Current Water Sensitive Performance
Performance against the goals of a water sensitive city
Greater Perth was benchmarked using the Water Sensitive Cities Index in 2021, at a workshop attended by industry representatives.
The Water Sensitive Cities Index has also been used to benchmark municipalities within Greater Perth including Swan, Perth, Subiaco, Wanneroo, Mandurah, Canning, Cockburn, Manduring, Victoria Park, Vincent, Melville, Bayswater, Kwinanan, Cambridge, Belmont, Armadale, Bassendean and South Perth.
Greater Perth achieved its strongest result for the goal of Achieve equity of essential services (4.4/5.0). Areas for improvement included Improve productivity and resource efficiency (2.8/5/0), Ensure quality urban space (3.0/5.0) and Improve ecological health (3.0/5.0).
Greater Perth’s results against the 6 city–states highlights its strong performance is in providing basic services. It has equitable water supply and sanitation services that are safe, secure and affordable (100% Water Supply City and Sewered City) and the community is protected against floods (100% Drained City). Greater Perth also performs well in providing environmental sustainability services (97% Waterways City).
The most scope for improvement relates to using water to increase resilience (66% Water Cycle City) and liveability (18% Water Sensitive City).
Change strategy: how to become more water sensitive
- Vision and Transition Strategy for a Water Sensitive Greater Perth defines a vision of a water sensitive future for Perth and outlines the broad steps Perth can take to enable a transition towards this future.
- The 2065 vision for Greater Perth as a water sensitive city identifies four aspirational outcomes:
- Fostering stewardship of the system
- Protecting and enhancing the wellbeing of people and the environment
- Integrating and engaging with the built and natural landscape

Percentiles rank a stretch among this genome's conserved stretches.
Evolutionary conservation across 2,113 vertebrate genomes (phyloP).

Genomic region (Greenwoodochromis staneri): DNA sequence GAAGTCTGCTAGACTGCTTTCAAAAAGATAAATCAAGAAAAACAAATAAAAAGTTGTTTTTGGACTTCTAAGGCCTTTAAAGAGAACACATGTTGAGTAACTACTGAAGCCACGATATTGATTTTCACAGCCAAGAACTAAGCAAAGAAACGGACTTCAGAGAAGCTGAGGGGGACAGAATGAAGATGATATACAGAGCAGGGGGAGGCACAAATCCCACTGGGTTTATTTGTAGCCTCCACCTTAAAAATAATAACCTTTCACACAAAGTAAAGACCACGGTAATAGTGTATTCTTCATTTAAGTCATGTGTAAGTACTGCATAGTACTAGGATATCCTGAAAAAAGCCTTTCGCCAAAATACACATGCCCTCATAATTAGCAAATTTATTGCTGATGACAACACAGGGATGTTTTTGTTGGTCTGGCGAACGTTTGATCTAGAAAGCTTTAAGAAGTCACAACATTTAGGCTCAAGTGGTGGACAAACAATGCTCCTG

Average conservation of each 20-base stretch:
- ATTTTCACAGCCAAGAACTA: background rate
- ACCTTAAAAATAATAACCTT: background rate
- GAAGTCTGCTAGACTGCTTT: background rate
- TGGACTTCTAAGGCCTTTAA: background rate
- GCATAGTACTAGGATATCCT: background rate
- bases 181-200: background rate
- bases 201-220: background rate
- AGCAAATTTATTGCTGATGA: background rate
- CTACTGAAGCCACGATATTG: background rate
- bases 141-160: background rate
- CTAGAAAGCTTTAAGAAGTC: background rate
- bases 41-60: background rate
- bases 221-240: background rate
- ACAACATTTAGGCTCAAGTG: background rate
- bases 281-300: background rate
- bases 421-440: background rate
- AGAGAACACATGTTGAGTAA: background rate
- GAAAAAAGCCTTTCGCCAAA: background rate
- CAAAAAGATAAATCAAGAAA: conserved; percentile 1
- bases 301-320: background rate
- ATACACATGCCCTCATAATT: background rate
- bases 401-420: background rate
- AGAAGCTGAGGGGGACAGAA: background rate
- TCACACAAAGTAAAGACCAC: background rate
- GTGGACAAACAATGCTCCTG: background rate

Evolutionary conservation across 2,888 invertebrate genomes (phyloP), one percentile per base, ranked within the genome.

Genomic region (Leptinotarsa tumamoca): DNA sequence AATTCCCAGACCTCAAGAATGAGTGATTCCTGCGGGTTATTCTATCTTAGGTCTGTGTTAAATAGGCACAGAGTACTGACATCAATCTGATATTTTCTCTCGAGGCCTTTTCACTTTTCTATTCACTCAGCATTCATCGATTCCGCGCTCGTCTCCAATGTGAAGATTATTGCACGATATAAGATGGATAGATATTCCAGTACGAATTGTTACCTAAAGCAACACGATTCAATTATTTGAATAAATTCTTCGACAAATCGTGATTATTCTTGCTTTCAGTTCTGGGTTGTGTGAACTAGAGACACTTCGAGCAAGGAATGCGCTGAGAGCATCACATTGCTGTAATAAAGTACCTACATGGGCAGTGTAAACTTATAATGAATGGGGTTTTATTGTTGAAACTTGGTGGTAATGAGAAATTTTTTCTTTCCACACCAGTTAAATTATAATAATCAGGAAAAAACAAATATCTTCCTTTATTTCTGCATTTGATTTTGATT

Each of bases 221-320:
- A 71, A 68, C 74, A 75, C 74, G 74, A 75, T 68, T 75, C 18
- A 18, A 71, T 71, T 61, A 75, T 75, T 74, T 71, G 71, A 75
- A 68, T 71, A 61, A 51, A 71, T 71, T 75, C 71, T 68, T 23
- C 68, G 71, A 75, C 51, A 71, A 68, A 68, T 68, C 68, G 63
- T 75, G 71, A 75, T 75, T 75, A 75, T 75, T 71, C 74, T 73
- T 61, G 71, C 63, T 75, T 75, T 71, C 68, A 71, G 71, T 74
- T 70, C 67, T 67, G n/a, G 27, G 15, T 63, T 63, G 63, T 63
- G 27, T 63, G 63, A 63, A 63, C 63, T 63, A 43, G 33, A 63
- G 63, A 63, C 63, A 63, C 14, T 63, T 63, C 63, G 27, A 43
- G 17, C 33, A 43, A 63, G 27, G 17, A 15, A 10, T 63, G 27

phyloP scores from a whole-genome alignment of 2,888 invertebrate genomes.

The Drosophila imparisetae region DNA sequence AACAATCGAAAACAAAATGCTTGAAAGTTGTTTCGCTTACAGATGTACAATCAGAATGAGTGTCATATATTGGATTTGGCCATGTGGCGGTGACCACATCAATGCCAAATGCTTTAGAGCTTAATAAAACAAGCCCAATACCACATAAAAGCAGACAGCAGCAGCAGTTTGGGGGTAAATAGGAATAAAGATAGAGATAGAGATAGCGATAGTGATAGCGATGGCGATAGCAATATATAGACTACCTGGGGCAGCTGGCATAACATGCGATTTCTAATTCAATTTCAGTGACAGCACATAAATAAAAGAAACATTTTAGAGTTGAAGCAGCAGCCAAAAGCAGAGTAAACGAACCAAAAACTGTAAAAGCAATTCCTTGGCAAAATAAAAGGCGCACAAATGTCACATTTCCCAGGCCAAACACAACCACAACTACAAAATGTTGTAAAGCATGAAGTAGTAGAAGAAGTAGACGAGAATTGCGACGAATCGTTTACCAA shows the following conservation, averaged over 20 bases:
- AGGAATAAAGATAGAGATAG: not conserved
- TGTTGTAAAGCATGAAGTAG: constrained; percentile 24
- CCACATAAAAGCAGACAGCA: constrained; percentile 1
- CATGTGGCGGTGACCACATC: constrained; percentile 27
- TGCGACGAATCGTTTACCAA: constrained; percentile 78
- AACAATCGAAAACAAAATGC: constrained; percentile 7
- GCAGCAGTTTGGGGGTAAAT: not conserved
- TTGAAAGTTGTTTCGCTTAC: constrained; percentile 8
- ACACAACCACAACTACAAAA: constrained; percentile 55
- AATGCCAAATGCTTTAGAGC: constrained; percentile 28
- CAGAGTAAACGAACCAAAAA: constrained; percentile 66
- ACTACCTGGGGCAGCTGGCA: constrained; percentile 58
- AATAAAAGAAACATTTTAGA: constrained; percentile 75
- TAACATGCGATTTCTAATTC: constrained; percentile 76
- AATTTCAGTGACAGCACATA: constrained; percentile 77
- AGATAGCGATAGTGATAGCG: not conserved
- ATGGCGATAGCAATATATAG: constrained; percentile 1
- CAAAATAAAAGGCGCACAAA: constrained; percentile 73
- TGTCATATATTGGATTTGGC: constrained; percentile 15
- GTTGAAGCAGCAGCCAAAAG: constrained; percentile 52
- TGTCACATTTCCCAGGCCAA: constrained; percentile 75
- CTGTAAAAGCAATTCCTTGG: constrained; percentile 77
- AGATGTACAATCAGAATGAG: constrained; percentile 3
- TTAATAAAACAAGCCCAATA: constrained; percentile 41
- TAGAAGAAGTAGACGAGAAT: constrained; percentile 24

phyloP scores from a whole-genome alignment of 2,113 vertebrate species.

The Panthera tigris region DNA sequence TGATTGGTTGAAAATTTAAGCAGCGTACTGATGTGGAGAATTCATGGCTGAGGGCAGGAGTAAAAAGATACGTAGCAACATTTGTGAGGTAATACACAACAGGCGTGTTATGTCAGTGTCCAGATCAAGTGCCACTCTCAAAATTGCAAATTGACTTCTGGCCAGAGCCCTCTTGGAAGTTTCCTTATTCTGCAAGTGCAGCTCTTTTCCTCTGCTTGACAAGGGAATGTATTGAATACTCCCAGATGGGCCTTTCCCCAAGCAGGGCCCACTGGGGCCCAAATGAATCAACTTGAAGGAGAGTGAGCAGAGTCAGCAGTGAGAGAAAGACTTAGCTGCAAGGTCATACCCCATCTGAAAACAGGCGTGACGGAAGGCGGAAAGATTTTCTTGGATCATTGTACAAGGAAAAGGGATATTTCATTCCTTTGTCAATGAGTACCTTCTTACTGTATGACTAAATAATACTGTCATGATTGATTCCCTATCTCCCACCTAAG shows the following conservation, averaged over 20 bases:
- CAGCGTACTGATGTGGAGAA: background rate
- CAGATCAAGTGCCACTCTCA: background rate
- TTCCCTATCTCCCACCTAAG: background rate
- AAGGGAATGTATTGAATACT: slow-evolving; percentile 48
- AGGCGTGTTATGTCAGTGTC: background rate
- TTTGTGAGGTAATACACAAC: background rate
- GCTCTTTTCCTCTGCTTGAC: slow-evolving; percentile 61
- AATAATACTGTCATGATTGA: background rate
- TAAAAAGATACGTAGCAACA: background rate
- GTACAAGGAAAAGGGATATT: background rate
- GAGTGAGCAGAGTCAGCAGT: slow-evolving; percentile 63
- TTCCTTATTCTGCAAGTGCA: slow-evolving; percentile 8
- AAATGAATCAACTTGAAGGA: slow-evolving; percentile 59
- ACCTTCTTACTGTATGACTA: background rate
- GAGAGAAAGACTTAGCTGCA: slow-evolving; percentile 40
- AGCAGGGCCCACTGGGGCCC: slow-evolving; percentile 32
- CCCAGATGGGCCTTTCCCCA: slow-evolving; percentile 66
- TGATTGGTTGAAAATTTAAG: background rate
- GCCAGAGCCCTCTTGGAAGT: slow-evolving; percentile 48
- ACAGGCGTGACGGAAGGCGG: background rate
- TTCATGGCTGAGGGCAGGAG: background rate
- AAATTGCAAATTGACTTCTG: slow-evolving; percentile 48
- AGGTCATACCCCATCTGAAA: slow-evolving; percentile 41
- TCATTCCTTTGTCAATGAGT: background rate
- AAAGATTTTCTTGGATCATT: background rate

- Sustaining the long term use of Perth’s resources
- Vision and Transition Strategy for a Water Sensitive Greater Perth – Implementation Plan 2019-2021 was developed by the Perth Water Sensitive Transition Network with assistance from the CRC for Water Sensitive Cities. It outlines actions and ideas to achieve Greater Perth’s water sensitive vision.
- Vision and Transition Strategy for a Water Sensitive Greater Perth - Implementation Plan 2022-2024 identifies priority actions for 2022–2024, proposing a framework for delivery, monitoring and review of Perth’s transition progress.
Research relevant to Perth
- The impact of water allocation reductions for horticultural licence holders in the Gnangara Groundwater System can be mitigated through changing cropping mixes and irrigation technology. (Regulatory renovation for managed aquifer recharge using alternative water resources: a Western Australian perspective)
- Subsurface drains in urban developments with shallow groundwater tables in the Swan Coastal Plain collect enough water to meet irrigation demands. (Urban subsurface drainage as an alternative water source in a drying climate)
- Achieving nitrogen and phosphorous reduction tasks in the Swan Canning catchment is estimated to cost $616 million. Introducing inventive based schemes and tighter regulation on fertiliser use would substantially reduce government costs of achieving the standards. (Cost-effective strategies to reduce nitrogen and phosphorus emissions in an urban river catchment)
- Restoring an urban drain to a wetland ecosystem increased the value of homes within 200 m of the restoration site by 4.7%. The project’s benefit to cost ratio was estimated to be 2.8 using a discount rate of 7%. (The value of restoring urban drains to living streams)